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coach-jeff

Louisiana, USA

Actually finally got around to watching your new video just now, and did notice you including some DB laterals in there.

I can do OH presses, but only with parallel grip and pushing slightly forward, as I seem to recall you recommending. I bought your last book, will also get this one.

By the way, not sure how happy you are with the cut on your book you get, after selling it on Amazon.com...but you might want to read what I think is the best book on self-publishing by a very smart guy named John T Reed. He's both a Westpoint and Harvard MBA, and says he finally learned that self publishing and selling without middlemen was by far the most profitable way to sell his books.

I don't know him, so not shilling for him here. Just really like his stuff.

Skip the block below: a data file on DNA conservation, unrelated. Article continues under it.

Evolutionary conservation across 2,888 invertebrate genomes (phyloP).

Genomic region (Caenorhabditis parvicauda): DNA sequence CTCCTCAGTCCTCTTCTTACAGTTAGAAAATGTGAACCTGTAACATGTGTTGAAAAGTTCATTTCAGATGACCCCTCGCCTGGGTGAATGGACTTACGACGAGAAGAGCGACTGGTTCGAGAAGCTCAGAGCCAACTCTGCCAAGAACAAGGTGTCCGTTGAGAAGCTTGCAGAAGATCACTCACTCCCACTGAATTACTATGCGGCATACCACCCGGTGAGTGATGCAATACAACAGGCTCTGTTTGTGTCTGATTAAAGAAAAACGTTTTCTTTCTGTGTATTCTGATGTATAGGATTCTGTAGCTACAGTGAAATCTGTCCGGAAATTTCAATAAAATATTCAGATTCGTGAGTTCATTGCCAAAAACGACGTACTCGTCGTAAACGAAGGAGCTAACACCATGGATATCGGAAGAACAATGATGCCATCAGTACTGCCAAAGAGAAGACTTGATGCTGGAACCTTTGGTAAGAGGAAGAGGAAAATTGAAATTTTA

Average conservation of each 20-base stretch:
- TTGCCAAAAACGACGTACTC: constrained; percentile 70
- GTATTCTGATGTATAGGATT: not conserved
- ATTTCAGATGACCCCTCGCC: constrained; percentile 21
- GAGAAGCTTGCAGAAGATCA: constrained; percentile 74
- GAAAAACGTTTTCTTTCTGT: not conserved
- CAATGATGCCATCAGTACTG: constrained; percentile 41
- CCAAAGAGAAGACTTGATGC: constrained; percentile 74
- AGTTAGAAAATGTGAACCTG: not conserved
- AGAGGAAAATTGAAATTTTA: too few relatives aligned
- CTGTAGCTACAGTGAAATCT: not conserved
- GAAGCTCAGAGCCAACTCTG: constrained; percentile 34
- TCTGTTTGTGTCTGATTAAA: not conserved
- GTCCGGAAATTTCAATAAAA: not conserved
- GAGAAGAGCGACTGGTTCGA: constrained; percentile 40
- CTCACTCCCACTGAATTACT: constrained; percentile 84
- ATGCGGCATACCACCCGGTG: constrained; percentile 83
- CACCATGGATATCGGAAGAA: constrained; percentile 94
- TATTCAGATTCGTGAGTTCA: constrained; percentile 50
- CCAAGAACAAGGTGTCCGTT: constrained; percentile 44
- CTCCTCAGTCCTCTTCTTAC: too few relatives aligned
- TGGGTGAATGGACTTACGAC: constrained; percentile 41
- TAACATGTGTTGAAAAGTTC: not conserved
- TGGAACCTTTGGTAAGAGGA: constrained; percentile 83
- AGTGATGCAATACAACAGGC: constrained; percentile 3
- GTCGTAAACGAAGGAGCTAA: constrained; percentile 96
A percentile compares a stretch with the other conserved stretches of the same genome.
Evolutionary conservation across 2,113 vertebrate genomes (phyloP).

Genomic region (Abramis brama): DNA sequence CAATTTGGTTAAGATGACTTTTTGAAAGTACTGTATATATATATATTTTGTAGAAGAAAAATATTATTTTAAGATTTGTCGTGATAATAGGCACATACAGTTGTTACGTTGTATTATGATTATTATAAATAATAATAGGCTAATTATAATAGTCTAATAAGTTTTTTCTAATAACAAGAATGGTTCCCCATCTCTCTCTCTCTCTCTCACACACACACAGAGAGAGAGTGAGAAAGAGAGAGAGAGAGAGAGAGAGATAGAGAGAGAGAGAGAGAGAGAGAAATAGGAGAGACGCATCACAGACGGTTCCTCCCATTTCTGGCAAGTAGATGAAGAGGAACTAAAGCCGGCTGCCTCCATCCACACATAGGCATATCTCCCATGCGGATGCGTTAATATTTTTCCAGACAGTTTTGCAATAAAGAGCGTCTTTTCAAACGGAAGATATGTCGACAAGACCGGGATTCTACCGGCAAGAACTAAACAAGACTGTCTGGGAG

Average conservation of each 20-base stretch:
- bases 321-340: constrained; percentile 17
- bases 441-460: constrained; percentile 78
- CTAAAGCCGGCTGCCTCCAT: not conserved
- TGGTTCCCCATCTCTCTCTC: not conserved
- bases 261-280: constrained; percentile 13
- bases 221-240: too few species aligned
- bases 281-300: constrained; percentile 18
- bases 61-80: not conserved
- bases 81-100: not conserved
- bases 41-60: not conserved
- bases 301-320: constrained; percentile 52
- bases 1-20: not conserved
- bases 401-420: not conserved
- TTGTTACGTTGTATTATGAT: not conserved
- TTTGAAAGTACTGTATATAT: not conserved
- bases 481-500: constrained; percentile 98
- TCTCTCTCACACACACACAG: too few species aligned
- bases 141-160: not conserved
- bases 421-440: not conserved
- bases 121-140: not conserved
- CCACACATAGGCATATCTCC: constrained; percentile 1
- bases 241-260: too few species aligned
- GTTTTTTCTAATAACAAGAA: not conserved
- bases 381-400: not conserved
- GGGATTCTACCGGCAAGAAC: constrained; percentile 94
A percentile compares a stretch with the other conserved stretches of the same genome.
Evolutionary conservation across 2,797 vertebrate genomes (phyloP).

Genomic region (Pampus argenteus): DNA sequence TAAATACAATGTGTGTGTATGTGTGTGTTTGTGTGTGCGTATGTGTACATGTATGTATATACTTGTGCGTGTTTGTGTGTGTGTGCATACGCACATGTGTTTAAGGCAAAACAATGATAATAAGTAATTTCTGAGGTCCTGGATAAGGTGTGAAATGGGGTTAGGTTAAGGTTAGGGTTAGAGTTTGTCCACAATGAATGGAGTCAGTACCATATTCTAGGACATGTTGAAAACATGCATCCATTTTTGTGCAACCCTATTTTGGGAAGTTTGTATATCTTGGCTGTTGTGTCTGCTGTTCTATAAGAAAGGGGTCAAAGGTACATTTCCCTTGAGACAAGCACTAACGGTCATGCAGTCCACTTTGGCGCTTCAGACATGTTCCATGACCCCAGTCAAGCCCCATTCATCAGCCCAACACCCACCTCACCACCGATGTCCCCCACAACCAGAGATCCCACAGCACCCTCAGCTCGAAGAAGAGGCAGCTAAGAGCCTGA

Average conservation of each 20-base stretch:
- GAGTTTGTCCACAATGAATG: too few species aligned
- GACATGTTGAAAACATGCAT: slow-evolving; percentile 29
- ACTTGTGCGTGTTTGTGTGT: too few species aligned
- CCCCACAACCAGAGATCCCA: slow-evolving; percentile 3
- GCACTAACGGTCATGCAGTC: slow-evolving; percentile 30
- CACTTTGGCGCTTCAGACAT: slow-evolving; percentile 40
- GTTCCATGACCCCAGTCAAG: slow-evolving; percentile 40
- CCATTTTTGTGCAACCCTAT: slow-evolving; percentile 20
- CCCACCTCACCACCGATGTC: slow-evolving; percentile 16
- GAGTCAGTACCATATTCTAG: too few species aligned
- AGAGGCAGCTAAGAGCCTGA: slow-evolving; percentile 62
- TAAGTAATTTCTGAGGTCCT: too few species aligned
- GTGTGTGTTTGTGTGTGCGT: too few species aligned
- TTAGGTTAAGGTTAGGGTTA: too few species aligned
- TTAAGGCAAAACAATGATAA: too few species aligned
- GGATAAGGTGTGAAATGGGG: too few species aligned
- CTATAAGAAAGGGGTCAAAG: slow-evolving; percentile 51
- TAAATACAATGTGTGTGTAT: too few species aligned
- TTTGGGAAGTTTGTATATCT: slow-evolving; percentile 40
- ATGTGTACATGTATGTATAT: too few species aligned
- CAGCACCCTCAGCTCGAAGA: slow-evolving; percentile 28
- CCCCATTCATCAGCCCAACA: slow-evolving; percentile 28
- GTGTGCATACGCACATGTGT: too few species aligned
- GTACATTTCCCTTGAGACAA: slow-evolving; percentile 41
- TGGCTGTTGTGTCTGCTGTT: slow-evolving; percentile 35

http://www.johntreed.com/HTWP....

And here's a good article by him on why he does not sell on Amazon...

http://www.johntreed.com/amazo...
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coach-jeff

Louisiana, USA

Also found it very interesting that you do reverse lunges, as those are the ONLY lunge I do with clients.

I view forward lunges as knee wreckers as the forward momentum "terminates" at the knee, whereas in R-Lunges the backwards momentum (Hopefully not TOO much momentum) terminates into the glutes.

I did notice you use low foot-placement on leg press. I'm guessing to emphasize quads...do think many folk's concern over knees travelling close to toes in leg-press or squats is perhaps not as big a deal as some make it out out be?